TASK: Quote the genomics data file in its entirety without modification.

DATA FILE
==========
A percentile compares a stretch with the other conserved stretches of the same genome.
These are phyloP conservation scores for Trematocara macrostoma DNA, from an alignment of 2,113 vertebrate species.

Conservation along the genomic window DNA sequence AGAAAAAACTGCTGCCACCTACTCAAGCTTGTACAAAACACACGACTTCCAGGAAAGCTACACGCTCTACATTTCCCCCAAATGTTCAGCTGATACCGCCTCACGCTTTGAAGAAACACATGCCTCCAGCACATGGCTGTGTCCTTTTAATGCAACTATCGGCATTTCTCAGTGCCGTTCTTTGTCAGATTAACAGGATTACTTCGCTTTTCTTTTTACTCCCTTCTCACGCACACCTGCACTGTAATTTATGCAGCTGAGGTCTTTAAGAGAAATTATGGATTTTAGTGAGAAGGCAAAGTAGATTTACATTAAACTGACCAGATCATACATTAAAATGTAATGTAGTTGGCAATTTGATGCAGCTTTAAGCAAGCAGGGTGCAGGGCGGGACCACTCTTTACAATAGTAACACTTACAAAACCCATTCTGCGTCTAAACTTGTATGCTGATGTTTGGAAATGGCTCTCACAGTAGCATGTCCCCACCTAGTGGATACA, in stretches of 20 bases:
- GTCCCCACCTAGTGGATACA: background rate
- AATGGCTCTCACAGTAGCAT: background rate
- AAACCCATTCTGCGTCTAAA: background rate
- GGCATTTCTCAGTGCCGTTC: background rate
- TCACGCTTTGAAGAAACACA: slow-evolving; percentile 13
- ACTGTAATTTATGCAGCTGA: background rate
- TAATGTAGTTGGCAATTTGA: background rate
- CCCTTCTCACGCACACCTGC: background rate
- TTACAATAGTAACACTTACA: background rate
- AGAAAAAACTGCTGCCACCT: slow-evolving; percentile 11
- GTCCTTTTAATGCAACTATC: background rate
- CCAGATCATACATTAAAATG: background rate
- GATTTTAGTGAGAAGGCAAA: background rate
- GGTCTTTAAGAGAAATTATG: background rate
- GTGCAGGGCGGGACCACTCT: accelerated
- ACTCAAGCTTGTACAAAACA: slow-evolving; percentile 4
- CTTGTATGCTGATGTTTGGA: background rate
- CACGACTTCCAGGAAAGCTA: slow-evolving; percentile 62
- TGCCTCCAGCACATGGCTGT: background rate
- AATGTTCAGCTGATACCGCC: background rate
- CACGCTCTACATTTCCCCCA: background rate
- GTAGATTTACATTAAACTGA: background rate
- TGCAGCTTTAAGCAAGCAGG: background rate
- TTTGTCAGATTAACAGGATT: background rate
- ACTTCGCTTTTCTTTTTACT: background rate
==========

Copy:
A percentile compares a stretch with the other conserved stretches of the same genome.
These are phyloP conservation scores for Trematocara macrostoma DNA, from an alignment of 2,113 vertebrate species.

Conservation along the genomic window DNA sequence AGAAAAAACTGCTGCCACCTACTCAAGCTTGTACAAAACACACGACTTCCAGGAAAGCTACACGCTCTACATTTCCCCCAAATGTTCAGCTGATACCGCCTCACGCTTTGAAGAAACACATGCCTCCAGCACATGGCTGTGTCCTTTTAATGCAACTATCGGCATTTCTCAGTGCCGTTCTTTGTCAGATTAACAGGATTACTTCGCTTTTCTTTTTACTCCCTTCTCACGCACACCTGCACTGTAATTTATGCAGCTGAGGTCTTTAAGAGAAATTATGGATTTTAGTGAGAAGGCAAAGTAGATTTACATTAAACTGACCAGATCATACATTAAAATGTAATGTAGTTGGCAATTTGATGCAGCTTTAAGCAAGCAGGGTGCAGGGCGGGACCACTCTTTACAATAGTAACACTTACAAAACCCATTCTGCGTCTAAACTTGTATGCTGATGTTTGGAAATGGCTCTCACAGTAGCATGTCCCCACCTAGTGGATACA, in stretches of 20 bases:
- GTCCCCACCTAGTGGATACA: background rate
- AATGGCTCTCACAGTAGCAT: background rate
- AAACCCATTCTGCGTCTAAA: background rate
- GGCATTTCTCAGTGCCGTTC: background rate
- TCACGCTTTGAAGAAACACA: slow-evolving; percentile 13
- ACTGTAATTTATGCAGCTGA: background rate
- TAATGTAGTTGGCAATTTGA: background rate
- CCCTTCTCACGCACACCTGC: background rate
- TTACAATAGTAACACTTACA: background rate
- AGAAAAAACTGCTGCCACCT: slow-evolving; percentile 11
- GTCCTTTTAATGCAACTATC: background rate
- CCAGATCATACATTAAAATG: background rate
- GATTTTAGTGAGAAGGCAAA: background rate
- GGTCTTTAAGAGAAATTATG: background rate
- GTGCAGGGCGGGACCACTCT: accelerated
- ACTCAAGCTTGTACAAAACA: slow-evolving; percentile 4
- CTTGTATGCTGATGTTTGGA: background rate
- CACGACTTCCAGGAAAGCTA: slow-evolving; percentile 62
- TGCCTCCAGCACATGGCTGT: background rate
- AATGTTCAGCTGATACCGCC: background rate
- CACGCTCTACATTTCCCCCA: background rate
- GTAGATTTACATTAAACTGA: background rate
- TGCAGCTTTAAGCAAGCAGG: background rate
- TTTGTCAGATTAACAGGATT: background rate
- ACTTCGCTTTTCTTTTTACT: background rate